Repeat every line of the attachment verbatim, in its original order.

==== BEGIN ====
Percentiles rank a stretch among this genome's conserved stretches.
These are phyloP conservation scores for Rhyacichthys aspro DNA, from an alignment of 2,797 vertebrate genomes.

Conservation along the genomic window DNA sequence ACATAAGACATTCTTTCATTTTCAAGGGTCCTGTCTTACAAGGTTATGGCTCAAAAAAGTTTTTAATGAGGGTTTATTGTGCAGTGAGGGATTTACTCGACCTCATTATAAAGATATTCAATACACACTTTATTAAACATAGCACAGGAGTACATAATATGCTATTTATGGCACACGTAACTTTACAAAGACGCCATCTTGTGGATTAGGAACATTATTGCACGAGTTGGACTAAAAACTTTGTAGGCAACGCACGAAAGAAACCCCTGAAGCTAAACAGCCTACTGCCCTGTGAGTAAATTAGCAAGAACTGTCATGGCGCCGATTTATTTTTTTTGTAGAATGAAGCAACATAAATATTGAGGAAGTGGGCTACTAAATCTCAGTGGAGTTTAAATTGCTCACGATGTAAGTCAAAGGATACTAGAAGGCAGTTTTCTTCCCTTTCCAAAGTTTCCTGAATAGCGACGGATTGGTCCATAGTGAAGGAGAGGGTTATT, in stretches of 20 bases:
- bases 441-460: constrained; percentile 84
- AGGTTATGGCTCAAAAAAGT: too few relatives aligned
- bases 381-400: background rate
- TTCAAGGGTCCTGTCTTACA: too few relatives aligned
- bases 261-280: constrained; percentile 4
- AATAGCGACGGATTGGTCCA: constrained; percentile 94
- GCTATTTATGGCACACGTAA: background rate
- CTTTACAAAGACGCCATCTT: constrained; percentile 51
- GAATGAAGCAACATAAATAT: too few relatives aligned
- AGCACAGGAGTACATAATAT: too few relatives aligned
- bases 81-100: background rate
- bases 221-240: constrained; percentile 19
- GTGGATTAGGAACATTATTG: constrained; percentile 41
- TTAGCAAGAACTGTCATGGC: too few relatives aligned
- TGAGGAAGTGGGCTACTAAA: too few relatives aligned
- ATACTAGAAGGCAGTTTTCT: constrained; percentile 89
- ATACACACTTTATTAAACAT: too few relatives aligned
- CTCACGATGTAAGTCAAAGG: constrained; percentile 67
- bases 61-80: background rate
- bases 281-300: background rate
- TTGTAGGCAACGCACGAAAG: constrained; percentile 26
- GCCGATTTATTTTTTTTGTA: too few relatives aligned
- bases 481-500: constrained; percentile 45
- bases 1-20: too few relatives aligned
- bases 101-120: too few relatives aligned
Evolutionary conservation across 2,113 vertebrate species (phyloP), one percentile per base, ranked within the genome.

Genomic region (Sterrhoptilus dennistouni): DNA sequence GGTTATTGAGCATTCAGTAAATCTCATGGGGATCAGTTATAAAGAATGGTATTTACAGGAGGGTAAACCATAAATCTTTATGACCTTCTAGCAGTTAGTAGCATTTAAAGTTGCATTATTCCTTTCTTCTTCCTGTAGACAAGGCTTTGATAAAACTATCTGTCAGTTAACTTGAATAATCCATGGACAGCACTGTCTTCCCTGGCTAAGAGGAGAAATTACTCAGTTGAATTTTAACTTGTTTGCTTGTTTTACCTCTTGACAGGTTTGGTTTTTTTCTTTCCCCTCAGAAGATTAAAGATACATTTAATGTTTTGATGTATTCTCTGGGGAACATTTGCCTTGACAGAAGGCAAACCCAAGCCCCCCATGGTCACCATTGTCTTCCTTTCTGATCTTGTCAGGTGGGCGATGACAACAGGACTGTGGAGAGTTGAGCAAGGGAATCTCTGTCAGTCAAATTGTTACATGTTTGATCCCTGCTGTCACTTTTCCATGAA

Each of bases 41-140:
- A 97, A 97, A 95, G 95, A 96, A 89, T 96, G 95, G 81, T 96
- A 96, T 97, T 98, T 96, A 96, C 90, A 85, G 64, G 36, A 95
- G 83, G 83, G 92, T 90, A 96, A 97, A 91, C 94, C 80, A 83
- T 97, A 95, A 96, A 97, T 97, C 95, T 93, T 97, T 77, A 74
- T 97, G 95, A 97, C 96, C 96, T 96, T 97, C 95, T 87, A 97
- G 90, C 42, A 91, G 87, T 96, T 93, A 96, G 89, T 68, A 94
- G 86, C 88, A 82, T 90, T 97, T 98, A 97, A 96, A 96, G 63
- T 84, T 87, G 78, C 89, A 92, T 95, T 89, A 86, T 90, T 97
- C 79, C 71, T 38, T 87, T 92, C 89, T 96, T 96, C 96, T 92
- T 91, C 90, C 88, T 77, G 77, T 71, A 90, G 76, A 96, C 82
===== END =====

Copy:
Percentiles rank a stretch among this genome's conserved stretches.
These are phyloP conservation scores for Rhyacichthys aspro DNA, from an alignment of 2,797 vertebrate genomes.

Conservation along the genomic window DNA sequence ACATAAGACATTCTTTCATTTTCAAGGGTCCTGTCTTACAAGGTTATGGCTCAAAAAAGTTTTTAATGAGGGTTTATTGTGCAGTGAGGGATTTACTCGACCTCATTATAAAGATATTCAATACACACTTTATTAAACATAGCACAGGAGTACATAATATGCTATTTATGGCACACGTAACTTTACAAAGACGCCATCTTGTGGATTAGGAACATTATTGCACGAGTTGGACTAAAAACTTTGTAGGCAACGCACGAAAGAAACCCCTGAAGCTAAACAGCCTACTGCCCTGTGAGTAAATTAGCAAGAACTGTCATGGCGCCGATTTATTTTTTTTGTAGAATGAAGCAACATAAATATTGAGGAAGTGGGCTACTAAATCTCAGTGGAGTTTAAATTGCTCACGATGTAAGTCAAAGGATACTAGAAGGCAGTTTTCTTCCCTTTCCAAAGTTTCCTGAATAGCGACGGATTGGTCCATAGTGAAGGAGAGGGTTATT, in stretches of 20 bases:
- bases 441-460: constrained; percentile 84
- AGGTTATGGCTCAAAAAAGT: too few relatives aligned
- bases 381-400: background rate
- TTCAAGGGTCCTGTCTTACA: too few relatives aligned
- bases 261-280: constrained; percentile 4
- AATAGCGACGGATTGGTCCA: constrained; percentile 94
- GCTATTTATGGCACACGTAA: background rate
- CTTTACAAAGACGCCATCTT: constrained; percentile 51
- GAATGAAGCAACATAAATAT: too few relatives aligned
- AGCACAGGAGTACATAATAT: too few relatives aligned
- bases 81-100: background rate
- bases 221-240: constrained; percentile 19
- GTGGATTAGGAACATTATTG: constrained; percentile 41
- TTAGCAAGAACTGTCATGGC: too few relatives aligned
- TGAGGAAGTGGGCTACTAAA: too few relatives aligned
- ATACTAGAAGGCAGTTTTCT: constrained; percentile 89
- ATACACACTTTATTAAACAT: too few relatives aligned
- CTCACGATGTAAGTCAAAGG: constrained; percentile 67
- bases 61-80: background rate
- bases 281-300: background rate
- TTGTAGGCAACGCACGAAAG: constrained; percentile 26
- GCCGATTTATTTTTTTTGTA: too few relatives aligned
- bases 481-500: constrained; percentile 45
- bases 1-20: too few relatives aligned
- bases 101-120: too few relatives aligned
Evolutionary conservation across 2,113 vertebrate species (phyloP), one percentile per base, ranked within the genome.

Genomic region (Sterrhoptilus dennistouni): DNA sequence GGTTATTGAGCATTCAGTAAATCTCATGGGGATCAGTTATAAAGAATGGTATTTACAGGAGGGTAAACCATAAATCTTTATGACCTTCTAGCAGTTAGTAGCATTTAAAGTTGCATTATTCCTTTCTTCTTCCTGTAGACAAGGCTTTGATAAAACTATCTGTCAGTTAACTTGAATAATCCATGGACAGCACTGTCTTCCCTGGCTAAGAGGAGAAATTACTCAGTTGAATTTTAACTTGTTTGCTTGTTTTACCTCTTGACAGGTTTGGTTTTTTTCTTTCCCCTCAGAAGATTAAAGATACATTTAATGTTTTGATGTATTCTCTGGGGAACATTTGCCTTGACAGAAGGCAAACCCAAGCCCCCCATGGTCACCATTGTCTTCCTTTCTGATCTTGTCAGGTGGGCGATGACAACAGGACTGTGGAGAGTTGAGCAAGGGAATCTCTGTCAGTCAAATTGTTACATGTTTGATCCCTGCTGTCACTTTTCCATGAA

Each of bases 41-140:
- A 97, A 97, A 95, G 95, A 96, A 89, T 96, G 95, G 81, T 96
- A 96, T 97, T 98, T 96, A 96, C 90, A 85, G 64, G 36, A 95
- G 83, G 83, G 92, T 90, A 96, A 97, A 91, C 94, C 80, A 83
- T 97, A 95, A 96, A 97, T 97, C 95, T 93, T 97, T 77, A 74
- T 97, G 95, A 97, C 96, C 96, T 96, T 97, C 95, T 87, A 97
- G 90, C 42, A 91, G 87, T 96, T 93, A 96, G 89, T 68, A 94
- G 86, C 88, A 82, T 90, T 97, T 98, A 97, A 96, A 96, G 63
- T 84, T 87, G 78, C 89, A 92, T 95, T 89, A 86, T 90, T 97
- C 79, C 71, T 38, T 87, T 92, C 89, T 96, T 96, C 96, T 92
- T 91, C 90, C 88, T 77, G 77, T 71, A 90, G 76, A 96, C 82